Scotland aims to reach a total installed capacity of five gigawatts of low-carbon or renewable hydrogen production by 2030. This could involve producing between 700,000 and 800,000 tonnes of hydrogen per year, depending on the mix of blue and green. The installed capacity target will then increase to 25 gigawatts by 2045. Given that the current levels of green and blue hydrogen production are fairly small, such a rapid scale-up of relatively new technology and processes presents considerable challenges.

When these targets were announced, there was some scepticism as to whether it would be possible to reach such a high capacity with a new energy source in such a short space of time. However, the progress to date suggests that these ambitious figures may even be surpassed.

There are also signs that costs are starting to fall. For example, electrolysers are vital for the production of green hydrogen, and their cost has dropped 60% in the last 12 years, according to figures from the International Renewable Energy Agency. Electrolyser costs could potentially fall by another 40% in the short term, and even more over time.

Many countries are now ramping up electrolyser production, and the technology is also increasing in scale from megawatt to gigawatt capacities. With demand for electrolysers set to surge, this is one area in which Scotland could benefit from being a first mover.

Funding for hydrogen projects

In Scotland, hydrogen development is backed by political will and funding. The Scottish Government’s Hydrogen Action Plan will allocate £100 million over five years to develop the technology and infrastructure needed to build a sustainable hydrogen economy, which will aim to meet around 16.6% of the nation’s energy needs by 2030. In the first phase of the capital investment programme, £10 million will be spent to accelerate technological advances that could increase innovation while reducing costs in the emerging sector.

In a separate development, the Scottish Government’s Energy Transition Fund will increase to more than £75 million. This includes £15 million for the Aberdeen Hydrogen Hub, which will create the infrastructure necessary to establish a hydrogen-powered transport fleet, as well as applications in other sectors in Scotland’s north east region. 

Hydrogen-powered street sweeper in Aberdeen. (Photo: Aberdeen City Council)

The Scottish Government also provided £26 million for Aberdeen’s Energy Transition Zone. Covering 40 hectares, this site will host operations that help meet net zero targets and will serve as the commercial gateway for offshore infrastructure used in the renewables sector.

What could fast-track the development and roll-out of green hydrogen even more is the involvement of one of the world’s major economies. Officials from Germany visited Scotland this year to discuss hydrogen development and potential partnerships, which are already progressing.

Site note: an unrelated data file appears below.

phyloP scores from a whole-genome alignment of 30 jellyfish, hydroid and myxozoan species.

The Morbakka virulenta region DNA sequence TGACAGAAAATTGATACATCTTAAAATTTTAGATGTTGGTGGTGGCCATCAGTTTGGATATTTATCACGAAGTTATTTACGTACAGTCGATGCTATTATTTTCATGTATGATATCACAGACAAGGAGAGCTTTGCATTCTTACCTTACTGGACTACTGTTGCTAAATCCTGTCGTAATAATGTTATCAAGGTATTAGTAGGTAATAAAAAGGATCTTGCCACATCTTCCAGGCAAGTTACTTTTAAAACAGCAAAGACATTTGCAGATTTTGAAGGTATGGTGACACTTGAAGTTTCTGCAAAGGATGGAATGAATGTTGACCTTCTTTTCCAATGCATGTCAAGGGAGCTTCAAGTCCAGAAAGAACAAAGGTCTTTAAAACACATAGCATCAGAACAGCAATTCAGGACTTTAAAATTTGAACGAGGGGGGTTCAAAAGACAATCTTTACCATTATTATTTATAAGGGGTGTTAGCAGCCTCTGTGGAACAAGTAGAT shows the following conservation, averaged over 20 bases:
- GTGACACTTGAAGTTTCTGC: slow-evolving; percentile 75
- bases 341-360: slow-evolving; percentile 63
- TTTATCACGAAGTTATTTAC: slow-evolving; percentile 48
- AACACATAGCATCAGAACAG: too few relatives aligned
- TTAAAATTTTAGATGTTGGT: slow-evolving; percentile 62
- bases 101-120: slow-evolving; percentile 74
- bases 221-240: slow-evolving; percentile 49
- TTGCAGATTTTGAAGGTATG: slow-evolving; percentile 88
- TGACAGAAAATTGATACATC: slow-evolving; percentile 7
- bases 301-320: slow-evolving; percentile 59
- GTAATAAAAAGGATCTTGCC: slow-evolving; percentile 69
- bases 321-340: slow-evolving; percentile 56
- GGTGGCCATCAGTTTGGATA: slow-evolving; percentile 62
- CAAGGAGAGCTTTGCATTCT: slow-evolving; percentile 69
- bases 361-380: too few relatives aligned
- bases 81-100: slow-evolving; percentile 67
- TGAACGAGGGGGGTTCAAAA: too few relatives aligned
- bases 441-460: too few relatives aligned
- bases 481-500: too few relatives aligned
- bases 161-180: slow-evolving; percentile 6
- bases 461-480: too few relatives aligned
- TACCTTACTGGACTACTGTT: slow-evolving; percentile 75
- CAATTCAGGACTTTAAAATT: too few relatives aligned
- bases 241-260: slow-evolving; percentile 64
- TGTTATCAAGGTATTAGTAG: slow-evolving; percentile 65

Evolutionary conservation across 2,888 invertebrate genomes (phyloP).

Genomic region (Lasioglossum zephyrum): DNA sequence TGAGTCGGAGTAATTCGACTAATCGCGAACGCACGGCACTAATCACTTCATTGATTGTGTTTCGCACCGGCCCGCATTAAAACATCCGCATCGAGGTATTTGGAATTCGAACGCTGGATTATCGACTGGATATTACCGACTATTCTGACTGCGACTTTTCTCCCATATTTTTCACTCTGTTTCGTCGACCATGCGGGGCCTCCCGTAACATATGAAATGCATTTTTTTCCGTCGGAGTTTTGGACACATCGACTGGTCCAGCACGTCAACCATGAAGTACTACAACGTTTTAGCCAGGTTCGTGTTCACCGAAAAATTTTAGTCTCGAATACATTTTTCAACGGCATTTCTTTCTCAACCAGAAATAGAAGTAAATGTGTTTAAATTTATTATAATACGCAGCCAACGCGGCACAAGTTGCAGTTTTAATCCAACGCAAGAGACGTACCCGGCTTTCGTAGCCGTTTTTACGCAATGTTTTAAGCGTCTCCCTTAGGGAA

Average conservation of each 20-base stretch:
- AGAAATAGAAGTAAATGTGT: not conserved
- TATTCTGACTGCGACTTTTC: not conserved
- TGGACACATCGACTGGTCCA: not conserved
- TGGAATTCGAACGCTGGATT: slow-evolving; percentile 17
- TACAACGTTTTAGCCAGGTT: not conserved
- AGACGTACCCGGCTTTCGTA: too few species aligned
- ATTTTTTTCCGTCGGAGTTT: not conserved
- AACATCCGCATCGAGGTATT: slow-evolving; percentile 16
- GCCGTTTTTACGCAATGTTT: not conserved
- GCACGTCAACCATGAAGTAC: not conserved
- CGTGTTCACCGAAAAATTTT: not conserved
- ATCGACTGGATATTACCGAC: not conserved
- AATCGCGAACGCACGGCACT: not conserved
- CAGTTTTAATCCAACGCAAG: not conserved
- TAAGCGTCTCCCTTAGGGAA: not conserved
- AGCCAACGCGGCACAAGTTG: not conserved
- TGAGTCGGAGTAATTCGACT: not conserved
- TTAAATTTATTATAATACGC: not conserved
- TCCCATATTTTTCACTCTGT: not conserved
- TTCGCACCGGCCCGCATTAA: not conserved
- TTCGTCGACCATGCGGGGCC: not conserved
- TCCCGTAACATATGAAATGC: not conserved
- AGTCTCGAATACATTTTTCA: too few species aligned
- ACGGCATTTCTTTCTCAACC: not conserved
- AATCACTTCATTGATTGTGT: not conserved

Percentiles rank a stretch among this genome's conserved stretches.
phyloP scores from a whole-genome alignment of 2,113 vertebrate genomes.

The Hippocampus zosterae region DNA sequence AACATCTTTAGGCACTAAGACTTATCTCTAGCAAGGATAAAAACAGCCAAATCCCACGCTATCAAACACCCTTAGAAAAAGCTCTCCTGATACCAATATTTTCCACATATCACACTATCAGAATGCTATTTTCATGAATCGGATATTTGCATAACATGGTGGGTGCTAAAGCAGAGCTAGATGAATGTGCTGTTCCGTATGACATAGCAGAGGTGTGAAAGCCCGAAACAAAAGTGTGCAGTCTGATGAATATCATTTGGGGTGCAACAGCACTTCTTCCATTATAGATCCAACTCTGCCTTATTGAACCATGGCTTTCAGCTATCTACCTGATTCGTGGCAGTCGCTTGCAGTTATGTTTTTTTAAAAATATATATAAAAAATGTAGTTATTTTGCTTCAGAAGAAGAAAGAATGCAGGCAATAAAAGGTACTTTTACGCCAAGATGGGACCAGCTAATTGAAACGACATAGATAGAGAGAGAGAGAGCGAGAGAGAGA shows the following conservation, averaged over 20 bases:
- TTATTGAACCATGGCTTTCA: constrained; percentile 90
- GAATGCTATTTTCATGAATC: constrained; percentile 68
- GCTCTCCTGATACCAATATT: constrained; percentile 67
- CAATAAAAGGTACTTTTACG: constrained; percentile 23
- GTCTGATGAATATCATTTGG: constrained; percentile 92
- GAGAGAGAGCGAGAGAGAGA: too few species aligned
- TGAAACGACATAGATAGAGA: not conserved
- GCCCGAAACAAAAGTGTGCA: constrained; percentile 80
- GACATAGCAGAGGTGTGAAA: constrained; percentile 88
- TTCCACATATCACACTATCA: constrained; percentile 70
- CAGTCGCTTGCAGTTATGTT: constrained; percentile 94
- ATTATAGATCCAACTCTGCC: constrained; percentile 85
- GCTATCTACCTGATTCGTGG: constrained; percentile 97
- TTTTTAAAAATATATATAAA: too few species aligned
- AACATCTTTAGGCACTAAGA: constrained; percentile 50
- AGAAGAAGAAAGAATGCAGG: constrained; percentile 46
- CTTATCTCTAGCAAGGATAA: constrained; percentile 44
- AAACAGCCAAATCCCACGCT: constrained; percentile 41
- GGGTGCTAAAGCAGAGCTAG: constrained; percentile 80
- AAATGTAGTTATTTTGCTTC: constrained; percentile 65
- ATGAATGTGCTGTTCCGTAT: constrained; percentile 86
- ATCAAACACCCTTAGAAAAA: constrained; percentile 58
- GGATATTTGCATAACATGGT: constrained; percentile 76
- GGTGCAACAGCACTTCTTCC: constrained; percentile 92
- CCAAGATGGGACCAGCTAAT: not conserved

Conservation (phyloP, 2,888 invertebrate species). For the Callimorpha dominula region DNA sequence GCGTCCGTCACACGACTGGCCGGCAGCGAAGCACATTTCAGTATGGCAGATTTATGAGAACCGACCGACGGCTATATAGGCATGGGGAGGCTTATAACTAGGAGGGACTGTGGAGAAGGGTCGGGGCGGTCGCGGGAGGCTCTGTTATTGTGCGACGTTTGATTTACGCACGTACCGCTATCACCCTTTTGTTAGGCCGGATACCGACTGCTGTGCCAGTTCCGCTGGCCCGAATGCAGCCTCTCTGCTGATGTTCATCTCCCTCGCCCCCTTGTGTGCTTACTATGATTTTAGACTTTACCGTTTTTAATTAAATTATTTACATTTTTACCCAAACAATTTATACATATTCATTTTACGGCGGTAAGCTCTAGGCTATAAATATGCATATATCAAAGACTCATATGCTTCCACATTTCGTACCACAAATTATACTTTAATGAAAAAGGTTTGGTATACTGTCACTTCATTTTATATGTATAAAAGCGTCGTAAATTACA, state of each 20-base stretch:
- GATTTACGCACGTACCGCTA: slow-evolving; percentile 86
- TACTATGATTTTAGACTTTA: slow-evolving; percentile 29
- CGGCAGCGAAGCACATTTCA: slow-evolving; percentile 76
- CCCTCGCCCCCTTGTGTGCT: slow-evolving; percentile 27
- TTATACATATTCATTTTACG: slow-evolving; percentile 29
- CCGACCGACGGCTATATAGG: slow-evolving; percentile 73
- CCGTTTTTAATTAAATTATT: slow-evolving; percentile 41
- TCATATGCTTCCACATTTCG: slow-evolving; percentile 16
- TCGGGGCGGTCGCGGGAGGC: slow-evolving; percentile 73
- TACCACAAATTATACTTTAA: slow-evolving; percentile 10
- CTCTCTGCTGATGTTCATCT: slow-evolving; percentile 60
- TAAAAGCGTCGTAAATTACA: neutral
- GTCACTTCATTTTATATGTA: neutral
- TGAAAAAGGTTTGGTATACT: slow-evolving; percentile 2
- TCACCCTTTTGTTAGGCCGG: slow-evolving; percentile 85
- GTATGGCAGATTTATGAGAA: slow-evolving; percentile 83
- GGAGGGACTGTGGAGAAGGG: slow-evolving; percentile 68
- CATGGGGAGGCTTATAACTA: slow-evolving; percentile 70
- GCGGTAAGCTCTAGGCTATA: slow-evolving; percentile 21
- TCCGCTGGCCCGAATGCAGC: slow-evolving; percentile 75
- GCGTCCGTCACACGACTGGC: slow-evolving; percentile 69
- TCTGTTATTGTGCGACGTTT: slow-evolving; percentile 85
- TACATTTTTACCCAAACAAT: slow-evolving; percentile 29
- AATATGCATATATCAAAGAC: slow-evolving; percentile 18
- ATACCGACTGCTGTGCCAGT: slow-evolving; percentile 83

Scotland signed a declaration of intent with the German city of Hamburg to jointly develop green hydrogen and related technologies, with further details announced at the Wind Energy Hamburg event. Scotland has also signed a letter of intent for green hydrogen development with the German state of Bavaria. Under the agreement, Bavaria will import green hydrogen from Scotland and supply the necessary technology in return.

Skills and infrastructure for clean hydrogen

Scotland’s offshore wind energy reserves represent a large percentage of all European wind resources. Tidal energy shows similar potential – which means Scotland has great opportunity to use renewables for green hydrogen production.

Scotland’s decades of experience in the North Sea oil and gas industry are yet another advantage, as much of the infrastructure and skillsets are transferable to hydrogen.

“The fundamentals are there in terms of the skills, knowledge and engineering base,” says Robinson. “That definitely gives us a head start. In terms of capturing the supply chain benefit from the development of a hydrogen economy in Scotland, we have an open goal due to our transferable skills. We know how to make things ‘offshore proof’. It is a very difficult environment to work in, but we have already cracked that through our oil and gas experience.”

With so much investment aimed at developing the green hydrogen economy and building capacity, fuel costs are predicted to drop over the next 5 to 10 years.
“It’ll likely halve the cost, at least. Some analysts say it could even go as low as 10% of the current price. It’s potentially huge,” adds Robinson. “Assuming that the electrolyser capacity and supply chain can keep up, then economies of scale will happen, and everything will come down in price.”

Want to know more? Explore Scotland's hydrogen industry